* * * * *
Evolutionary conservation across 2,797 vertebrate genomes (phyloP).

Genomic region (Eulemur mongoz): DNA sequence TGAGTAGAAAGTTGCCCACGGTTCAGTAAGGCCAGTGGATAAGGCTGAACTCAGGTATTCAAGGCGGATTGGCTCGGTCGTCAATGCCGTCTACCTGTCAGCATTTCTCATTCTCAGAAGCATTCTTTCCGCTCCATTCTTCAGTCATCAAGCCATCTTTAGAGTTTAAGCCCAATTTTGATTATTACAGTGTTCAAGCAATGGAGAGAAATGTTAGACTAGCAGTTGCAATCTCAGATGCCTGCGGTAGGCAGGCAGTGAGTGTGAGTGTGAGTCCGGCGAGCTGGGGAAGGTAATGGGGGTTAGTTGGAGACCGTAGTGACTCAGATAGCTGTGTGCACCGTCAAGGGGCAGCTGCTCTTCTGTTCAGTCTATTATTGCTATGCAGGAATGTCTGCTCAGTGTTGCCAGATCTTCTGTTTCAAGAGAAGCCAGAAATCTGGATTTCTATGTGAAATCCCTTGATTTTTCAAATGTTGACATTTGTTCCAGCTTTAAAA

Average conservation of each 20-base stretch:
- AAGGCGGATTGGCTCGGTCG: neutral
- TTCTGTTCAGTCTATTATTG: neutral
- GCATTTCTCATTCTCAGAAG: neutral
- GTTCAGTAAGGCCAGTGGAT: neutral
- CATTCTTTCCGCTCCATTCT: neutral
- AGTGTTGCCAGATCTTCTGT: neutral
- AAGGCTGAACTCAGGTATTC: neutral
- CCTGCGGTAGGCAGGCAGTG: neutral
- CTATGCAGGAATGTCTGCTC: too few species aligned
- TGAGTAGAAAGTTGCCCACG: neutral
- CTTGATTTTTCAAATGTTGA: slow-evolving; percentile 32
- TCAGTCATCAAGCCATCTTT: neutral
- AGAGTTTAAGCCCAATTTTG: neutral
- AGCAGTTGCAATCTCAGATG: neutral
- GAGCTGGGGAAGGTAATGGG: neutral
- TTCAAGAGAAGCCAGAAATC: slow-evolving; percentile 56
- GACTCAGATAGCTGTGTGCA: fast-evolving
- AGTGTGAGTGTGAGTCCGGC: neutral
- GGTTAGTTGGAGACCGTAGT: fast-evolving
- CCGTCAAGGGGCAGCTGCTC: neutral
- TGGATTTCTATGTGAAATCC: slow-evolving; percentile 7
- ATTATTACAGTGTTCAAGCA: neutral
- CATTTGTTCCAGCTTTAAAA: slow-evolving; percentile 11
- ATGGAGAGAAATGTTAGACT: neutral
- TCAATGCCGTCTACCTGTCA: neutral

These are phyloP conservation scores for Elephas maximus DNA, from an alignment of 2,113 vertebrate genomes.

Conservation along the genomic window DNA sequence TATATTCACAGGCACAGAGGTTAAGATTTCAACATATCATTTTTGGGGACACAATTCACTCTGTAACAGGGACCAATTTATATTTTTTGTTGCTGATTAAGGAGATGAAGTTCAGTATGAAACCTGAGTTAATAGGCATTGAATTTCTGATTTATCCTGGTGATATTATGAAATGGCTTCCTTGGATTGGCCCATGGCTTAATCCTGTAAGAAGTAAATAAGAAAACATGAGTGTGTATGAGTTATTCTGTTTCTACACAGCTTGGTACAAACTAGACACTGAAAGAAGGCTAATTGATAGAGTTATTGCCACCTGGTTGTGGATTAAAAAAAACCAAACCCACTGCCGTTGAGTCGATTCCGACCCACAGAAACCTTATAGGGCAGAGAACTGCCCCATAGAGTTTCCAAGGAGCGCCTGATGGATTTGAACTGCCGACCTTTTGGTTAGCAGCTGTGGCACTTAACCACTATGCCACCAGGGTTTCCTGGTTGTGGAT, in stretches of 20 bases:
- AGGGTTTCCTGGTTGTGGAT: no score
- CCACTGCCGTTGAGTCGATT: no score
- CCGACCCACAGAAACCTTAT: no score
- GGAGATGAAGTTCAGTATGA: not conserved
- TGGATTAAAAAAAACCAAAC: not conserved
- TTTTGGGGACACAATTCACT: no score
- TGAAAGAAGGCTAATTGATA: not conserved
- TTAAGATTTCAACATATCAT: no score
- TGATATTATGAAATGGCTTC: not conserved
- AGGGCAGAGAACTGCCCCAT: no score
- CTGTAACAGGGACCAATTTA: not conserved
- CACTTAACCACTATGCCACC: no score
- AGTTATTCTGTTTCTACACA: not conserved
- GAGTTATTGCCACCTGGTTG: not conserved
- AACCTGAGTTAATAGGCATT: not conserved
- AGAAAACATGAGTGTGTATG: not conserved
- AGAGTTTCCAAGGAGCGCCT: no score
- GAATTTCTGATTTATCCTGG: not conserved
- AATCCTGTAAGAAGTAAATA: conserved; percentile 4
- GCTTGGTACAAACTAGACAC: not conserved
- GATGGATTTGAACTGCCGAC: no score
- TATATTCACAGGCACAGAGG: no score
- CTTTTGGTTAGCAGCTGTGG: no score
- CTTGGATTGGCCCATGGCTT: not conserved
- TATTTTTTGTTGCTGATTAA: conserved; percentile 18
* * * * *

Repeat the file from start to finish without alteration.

Evolutionary conservation across 2,797 vertebrate genomes (phyloP).

Genomic region (Eulemur mongoz): DNA sequence TGAGTAGAAAGTTGCCCACGGTTCAGTAAGGCCAGTGGATAAGGCTGAACTCAGGTATTCAAGGCGGATTGGCTCGGTCGTCAATGCCGTCTACCTGTCAGCATTTCTCATTCTCAGAAGCATTCTTTCCGCTCCATTCTTCAGTCATCAAGCCATCTTTAGAGTTTAAGCCCAATTTTGATTATTACAGTGTTCAAGCAATGGAGAGAAATGTTAGACTAGCAGTTGCAATCTCAGATGCCTGCGGTAGGCAGGCAGTGAGTGTGAGTGTGAGTCCGGCGAGCTGGGGAAGGTAATGGGGGTTAGTTGGAGACCGTAGTGACTCAGATAGCTGTGTGCACCGTCAAGGGGCAGCTGCTCTTCTGTTCAGTCTATTATTGCTATGCAGGAATGTCTGCTCAGTGTTGCCAGATCTTCTGTTTCAAGAGAAGCCAGAAATCTGGATTTCTATGTGAAATCCCTTGATTTTTCAAATGTTGACATTTGTTCCAGCTTTAAAA

Average conservation of each 20-base stretch:
- AAGGCGGATTGGCTCGGTCG: neutral
- TTCTGTTCAGTCTATTATTG: neutral
- GCATTTCTCATTCTCAGAAG: neutral
- GTTCAGTAAGGCCAGTGGAT: neutral
- CATTCTTTCCGCTCCATTCT: neutral
- AGTGTTGCCAGATCTTCTGT: neutral
- AAGGCTGAACTCAGGTATTC: neutral
- CCTGCGGTAGGCAGGCAGTG: neutral
- CTATGCAGGAATGTCTGCTC: too few species aligned
- TGAGTAGAAAGTTGCCCACG: neutral
- CTTGATTTTTCAAATGTTGA: slow-evolving; percentile 32
- TCAGTCATCAAGCCATCTTT: neutral
- AGAGTTTAAGCCCAATTTTG: neutral
- AGCAGTTGCAATCTCAGATG: neutral
- GAGCTGGGGAAGGTAATGGG: neutral
- TTCAAGAGAAGCCAGAAATC: slow-evolving; percentile 56
- GACTCAGATAGCTGTGTGCA: fast-evolving
- AGTGTGAGTGTGAGTCCGGC: neutral
- GGTTAGTTGGAGACCGTAGT: fast-evolving
- CCGTCAAGGGGCAGCTGCTC: neutral
- TGGATTTCTATGTGAAATCC: slow-evolving; percentile 7
- ATTATTACAGTGTTCAAGCA: neutral
- CATTTGTTCCAGCTTTAAAA: slow-evolving; percentile 11
- ATGGAGAGAAATGTTAGACT: neutral
- TCAATGCCGTCTACCTGTCA: neutral

These are phyloP conservation scores for Elephas maximus DNA, from an alignment of 2,113 vertebrate genomes.

Conservation along the genomic window DNA sequence TATATTCACAGGCACAGAGGTTAAGATTTCAACATATCATTTTTGGGGACACAATTCACTCTGTAACAGGGACCAATTTATATTTTTTGTTGCTGATTAAGGAGATGAAGTTCAGTATGAAACCTGAGTTAATAGGCATTGAATTTCTGATTTATCCTGGTGATATTATGAAATGGCTTCCTTGGATTGGCCCATGGCTTAATCCTGTAAGAAGTAAATAAGAAAACATGAGTGTGTATGAGTTATTCTGTTTCTACACAGCTTGGTACAAACTAGACACTGAAAGAAGGCTAATTGATAGAGTTATTGCCACCTGGTTGTGGATTAAAAAAAACCAAACCCACTGCCGTTGAGTCGATTCCGACCCACAGAAACCTTATAGGGCAGAGAACTGCCCCATAGAGTTTCCAAGGAGCGCCTGATGGATTTGAACTGCCGACCTTTTGGTTAGCAGCTGTGGCACTTAACCACTATGCCACCAGGGTTTCCTGGTTGTGGAT, in stretches of 20 bases:
- AGGGTTTCCTGGTTGTGGAT: no score
- CCACTGCCGTTGAGTCGATT: no score
- CCGACCCACAGAAACCTTAT: no score
- GGAGATGAAGTTCAGTATGA: not conserved
- TGGATTAAAAAAAACCAAAC: not conserved
- TTTTGGGGACACAATTCACT: no score
- TGAAAGAAGGCTAATTGATA: not conserved
- TTAAGATTTCAACATATCAT: no score
- TGATATTATGAAATGGCTTC: not conserved
- AGGGCAGAGAACTGCCCCAT: no score
- CTGTAACAGGGACCAATTTA: not conserved
- CACTTAACCACTATGCCACC: no score
- AGTTATTCTGTTTCTACACA: not conserved
- GAGTTATTGCCACCTGGTTG: not conserved
- AACCTGAGTTAATAGGCATT: not conserved
- AGAAAACATGAGTGTGTATG: not conserved
- AGAGTTTCCAAGGAGCGCCT: no score
- GAATTTCTGATTTATCCTGG: not conserved
- AATCCTGTAAGAAGTAAATA: conserved; percentile 4
- GCTTGGTACAAACTAGACAC: not conserved
- GATGGATTTGAACTGCCGAC: no score
- TATATTCACAGGCACAGAGG: no score
- CTTTTGGTTAGCAGCTGTGG: no score
- CTTGGATTGGCCCATGGCTT: not conserved
- TATTTTTTGTTGCTGATTAA: conserved; percentile 18